Greek-French Architect Designs Multipurpose Life Jacket for Refugees and Migrants

Migrants arriving on the shores of Greece’s Lesvos Island in 2016. Credit:

A young Greek-French architect has recently developed a new, innovative life jacket which could help refugees and migrants in many ways while they make their way over the Mediterranean to find a better life in Europe.

The project, dubbed the ”Live Jacket,” received its inspiration from the millions of people who have reached the European shores in Greece, Italy, Spain and other southern EU countries since 2014.

All these refugees and migrants, in their effort to reach the shore, needed life jackets, they had to communicate and they needed to be seen or heard by the rescuers who were trying to save them when their boats were sinking.

Laura-India Garrinois, whose mother is Greek, realized that refugees were using their mobile phones to communicate, to navigate, and just to survive.

”No technology can give refugees everything they need, but it can play an important role in making those journeys less precarious by helping them stay connected, as well as having access to reliable and updated information,” Garrinois notes on her website.

As she explains, ”Using recycled material from life jackets, the ”Live Jacket” responds to basic needs for refugees while providing them with a digital platform. It transforms from a life jacket, to a regular jacket, to a sleeping unit, and aggregates into varying architectural forms by connecting the units and inflating them along the hexagonal seams.”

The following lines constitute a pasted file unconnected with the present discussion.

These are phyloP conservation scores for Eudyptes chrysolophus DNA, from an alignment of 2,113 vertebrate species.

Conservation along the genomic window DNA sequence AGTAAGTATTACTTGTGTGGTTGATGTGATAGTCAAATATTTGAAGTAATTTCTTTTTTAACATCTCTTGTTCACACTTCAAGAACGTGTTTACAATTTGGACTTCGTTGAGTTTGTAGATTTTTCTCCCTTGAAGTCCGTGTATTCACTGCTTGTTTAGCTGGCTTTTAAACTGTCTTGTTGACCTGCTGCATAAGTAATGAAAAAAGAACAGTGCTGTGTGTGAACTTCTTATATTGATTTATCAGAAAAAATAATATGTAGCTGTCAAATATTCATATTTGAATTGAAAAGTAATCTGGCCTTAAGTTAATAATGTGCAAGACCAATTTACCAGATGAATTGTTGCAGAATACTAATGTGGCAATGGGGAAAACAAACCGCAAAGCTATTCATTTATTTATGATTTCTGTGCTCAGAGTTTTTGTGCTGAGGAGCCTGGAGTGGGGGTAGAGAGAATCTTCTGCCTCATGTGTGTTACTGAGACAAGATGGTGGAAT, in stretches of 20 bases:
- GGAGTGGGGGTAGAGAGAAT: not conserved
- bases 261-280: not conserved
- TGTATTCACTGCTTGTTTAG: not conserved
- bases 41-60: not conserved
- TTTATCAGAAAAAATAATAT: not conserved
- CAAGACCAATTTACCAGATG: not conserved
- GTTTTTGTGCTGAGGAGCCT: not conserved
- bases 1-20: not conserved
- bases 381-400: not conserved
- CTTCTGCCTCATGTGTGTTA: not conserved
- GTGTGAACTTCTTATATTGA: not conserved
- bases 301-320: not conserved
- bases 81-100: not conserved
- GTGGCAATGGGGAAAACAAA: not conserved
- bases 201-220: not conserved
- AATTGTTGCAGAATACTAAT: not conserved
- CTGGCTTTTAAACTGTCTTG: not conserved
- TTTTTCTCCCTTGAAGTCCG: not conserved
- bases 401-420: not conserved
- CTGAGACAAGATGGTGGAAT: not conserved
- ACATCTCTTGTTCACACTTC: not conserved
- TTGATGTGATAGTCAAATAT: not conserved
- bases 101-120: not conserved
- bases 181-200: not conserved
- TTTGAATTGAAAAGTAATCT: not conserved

The innovative idea used as a basic principle the fact that technology can be embedded into clothes, transforming the jacket into an autonomous Wi-Fi shelter, an electrical hub, and even a rudimentary habitation.

The jacket can also be transformed into a wide variety of useful tools once the refugees are safe on land.

It can also be made into a blanket, a sleeping bag, a pillow or even a seat.

This innovation could prove life-saving for thousands of desperate people who are trying to find safety from the terrible wars in Syria or elsewhere, or trying to better their lives economically by migrating to Europe.